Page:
The Skinny on Obesity: Part III
Low carb and high fat diets, high carb low fat diets, exercise programs named with mental illness monikers, shoes designed to tone and firm the bottom, pillows designed to keep us cool while we sleep… What’s next for a nation of consumers who got into trouble consuming too much in the first place?
In the second of this four part obesity series, my friend and coworker Ellen Thornburg identified and discussed increases in portion sizes, decreases in physical activity, and faulty sleeping patterns as causes for obesity. And while obesity, like other chronic diseases, is complex in its nature, it is hard for any expert to argue that eating less, moving more, and sleeping better would not remedy the problem for most Americans.
As the first paragraph suggests, finding our way out of this massive problem can seem complicated, though it need not be this way. Now, I know the mind loves novelty, but all the fads in the world can’t replace a healthy lifestyle that includes a nutrient rich diet, physically active lifestyle, and adequate time to rest.
To discuss how exercise and diet can influence weight, we must discuss the concept of energy balance. This concept is governed by the Law of Conservation of Energy/Mass (given that Einstein is right), and thus weight loss, weight gain, and weight maintenance are governed by how many calories we consume and how many calories we burn. Simply put, you can lose weight on a cheesecake diet, as long as you burn more calories than you consume. To elaborate, think of your adipose tissue (fat cells) as a bank account. If we want a big bank account we spend less and save more. The opposite occurs when we go broke; we spend more money than we put in. This same intuition applies to our bodies. If we want to lose weight we must expend more calories than we take in.
On to some application. To find out how many calories you body needs daily go to this calculator and enter the required information. This tool will give you two numbers, the Basal Metabolic Rate (BMR), which is about how many calories your body would consume during the day if you were at rest, and a daily energy expenditure estimate, which will be the higher of the two numbers and takes into account the caloric cost of your physical activity plus your BMR. To lose weight, eat enough calories to match the BMR number, and let the energy for physical activity come from your adipose tissue.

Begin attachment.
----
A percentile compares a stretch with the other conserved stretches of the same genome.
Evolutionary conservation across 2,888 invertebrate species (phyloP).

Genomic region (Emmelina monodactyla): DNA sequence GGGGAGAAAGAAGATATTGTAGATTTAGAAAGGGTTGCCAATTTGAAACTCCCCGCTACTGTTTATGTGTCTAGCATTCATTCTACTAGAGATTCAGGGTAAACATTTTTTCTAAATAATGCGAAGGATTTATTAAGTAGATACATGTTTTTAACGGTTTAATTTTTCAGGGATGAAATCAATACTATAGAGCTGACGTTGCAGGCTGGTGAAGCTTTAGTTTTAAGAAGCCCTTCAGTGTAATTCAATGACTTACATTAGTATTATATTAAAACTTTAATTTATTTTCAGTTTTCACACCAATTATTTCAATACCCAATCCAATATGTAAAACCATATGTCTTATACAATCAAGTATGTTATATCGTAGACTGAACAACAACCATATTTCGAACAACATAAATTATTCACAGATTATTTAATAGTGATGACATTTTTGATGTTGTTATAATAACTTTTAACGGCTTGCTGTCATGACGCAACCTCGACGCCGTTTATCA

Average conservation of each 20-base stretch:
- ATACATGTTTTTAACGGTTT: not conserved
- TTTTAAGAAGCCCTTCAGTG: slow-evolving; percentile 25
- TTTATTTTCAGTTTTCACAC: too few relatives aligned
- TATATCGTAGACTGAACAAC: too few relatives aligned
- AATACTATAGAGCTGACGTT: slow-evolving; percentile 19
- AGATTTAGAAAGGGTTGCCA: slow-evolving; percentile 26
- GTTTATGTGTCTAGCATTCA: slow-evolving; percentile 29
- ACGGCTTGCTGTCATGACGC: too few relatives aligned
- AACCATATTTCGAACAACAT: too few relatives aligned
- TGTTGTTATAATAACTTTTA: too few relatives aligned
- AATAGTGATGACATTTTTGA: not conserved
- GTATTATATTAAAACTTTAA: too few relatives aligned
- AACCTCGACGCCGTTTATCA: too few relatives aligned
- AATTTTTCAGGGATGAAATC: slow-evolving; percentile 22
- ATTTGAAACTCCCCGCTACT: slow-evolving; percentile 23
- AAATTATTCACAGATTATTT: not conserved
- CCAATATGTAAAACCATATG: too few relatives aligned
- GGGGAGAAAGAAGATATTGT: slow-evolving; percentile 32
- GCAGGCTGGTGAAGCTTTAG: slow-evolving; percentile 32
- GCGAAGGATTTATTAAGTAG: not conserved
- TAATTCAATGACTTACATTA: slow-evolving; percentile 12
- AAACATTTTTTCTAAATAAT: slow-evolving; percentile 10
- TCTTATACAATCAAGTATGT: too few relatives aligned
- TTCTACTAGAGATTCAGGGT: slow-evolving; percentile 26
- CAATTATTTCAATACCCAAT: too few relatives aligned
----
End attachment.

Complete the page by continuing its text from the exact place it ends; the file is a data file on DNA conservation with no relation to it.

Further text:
For example, a sedentary 6 foot 175 lbs male would need roughly 1842 calories to meet the BMR, and 2579 to meet the energy needs for physical activity. Instead of eating 2579 calories per day, eat enough calories to match the BMR of 1842. Doing this will create a caloric deficit that will lead to losing weight at about 1.5 pounds per week. Numbers will vary for different body sizes and ages, but the most important thing to remember about losing weight is to burn more calories than we take in. This method is safe, effective, and ensures that your body is getting enough calories to function properly, unlike many low calorie diets. For the best result, pack in those BMR calories with whole foods, such as fruits, vegetables, whole grains, and lean meats. In doing this you will find that you can eat higher volumes of food, which can lead to satisfaction and fullness.
Adding formal exercise into the equation will lead to a greater caloric deficit at the end of the day. The American College of Sports Medicine recommends 150 minutes per week of moderate aerobic activity. This time must be thought of as extra physical activity done with the intention of improving your health, thus gardening, house cleaning, and running back and forth to the copier does not count. If all we need is 150 minutes per week of extra physical activity, dividing 150 by 7 days per week equals roughly 20 minutes of brisk walking per day. Additionally, these 20 minutes can be broken into five or 10-minute segments, so working in your daily exercise does not have to be the time drain you think.
You can expect to burn anywhere from 100 to 200 calories per day by doing the extra time. Though the numbers seem small compared to eating less, they add up over time and contribute to your calorie deficit. What’s more, exercise leads to a longer healthier life, lower blood pressure, better cholesterol, and feeling of well-being. In short, it’s free medicine.
According to the National Sleep Foundation, exercise, diet, and sleep are interrelated. Thus, not catching you Zz’s can feed into the downward spiral of obesity. For instance, a tired person is less likely to eat well and exercise, although these are the key ingredients to a better night’s sleep. In turn, being overweight or obese can increase the risk of sleep apnea, or the temporary cessation of breathing while sleeping, which, in and of itself makes weight loss more difficult. Visit this site to read more about how exercise, sleep, and diet are interrelated, and to learn more tips that will help you get a better night’s sleep.
In short, remember that weight loss is not rocket science, yet popular media complicates the issue to make money. Eating less, moving more, and getting adequate rest works for weight loss and will prevent and cure obesity. Stay tuned for the fourth and final installment of this series by Ellen Thornburg.
Mike Clark is an Exercise Physiologist and Personal Trainer at Duke Center For Living’s Health and Fitness Center. He received his BA in Exercise and Sports Science from UNC.